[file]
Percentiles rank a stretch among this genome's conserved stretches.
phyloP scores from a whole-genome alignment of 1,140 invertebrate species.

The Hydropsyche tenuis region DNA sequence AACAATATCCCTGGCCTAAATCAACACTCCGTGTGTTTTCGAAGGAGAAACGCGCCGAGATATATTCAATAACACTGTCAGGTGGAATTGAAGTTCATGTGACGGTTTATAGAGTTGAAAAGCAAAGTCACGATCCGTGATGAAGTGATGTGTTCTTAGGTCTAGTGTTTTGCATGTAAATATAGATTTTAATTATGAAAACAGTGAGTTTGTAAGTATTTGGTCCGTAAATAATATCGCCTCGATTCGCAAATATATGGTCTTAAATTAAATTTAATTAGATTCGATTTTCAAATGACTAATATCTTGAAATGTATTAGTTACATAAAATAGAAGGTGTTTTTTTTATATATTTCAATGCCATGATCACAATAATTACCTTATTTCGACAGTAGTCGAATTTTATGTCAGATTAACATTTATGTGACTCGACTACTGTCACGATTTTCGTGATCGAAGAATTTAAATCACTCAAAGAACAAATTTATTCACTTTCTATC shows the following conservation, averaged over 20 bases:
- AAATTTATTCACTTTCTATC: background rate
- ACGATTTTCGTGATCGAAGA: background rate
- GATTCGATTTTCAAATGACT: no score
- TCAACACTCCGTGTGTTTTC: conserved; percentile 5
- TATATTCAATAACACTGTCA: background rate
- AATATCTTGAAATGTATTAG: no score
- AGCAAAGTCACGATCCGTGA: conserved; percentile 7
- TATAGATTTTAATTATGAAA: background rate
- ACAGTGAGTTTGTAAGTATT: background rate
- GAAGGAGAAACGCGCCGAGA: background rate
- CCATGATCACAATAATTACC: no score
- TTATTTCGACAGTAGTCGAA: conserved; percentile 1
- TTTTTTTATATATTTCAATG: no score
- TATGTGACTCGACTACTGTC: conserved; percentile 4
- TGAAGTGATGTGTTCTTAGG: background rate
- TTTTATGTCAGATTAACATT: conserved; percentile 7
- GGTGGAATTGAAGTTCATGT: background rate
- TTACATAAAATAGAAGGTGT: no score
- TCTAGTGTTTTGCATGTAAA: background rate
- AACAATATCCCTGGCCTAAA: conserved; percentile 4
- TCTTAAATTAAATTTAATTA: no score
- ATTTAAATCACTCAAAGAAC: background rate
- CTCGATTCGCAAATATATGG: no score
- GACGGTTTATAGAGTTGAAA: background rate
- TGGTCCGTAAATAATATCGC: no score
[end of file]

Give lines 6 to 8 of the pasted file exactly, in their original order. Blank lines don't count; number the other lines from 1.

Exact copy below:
- GATTCGATTTTCAAATGACT: no score
- TCAACACTCCGTGTGTTTTC: conserved; percentile 5
- TATATTCAATAACACTGTCA: background rate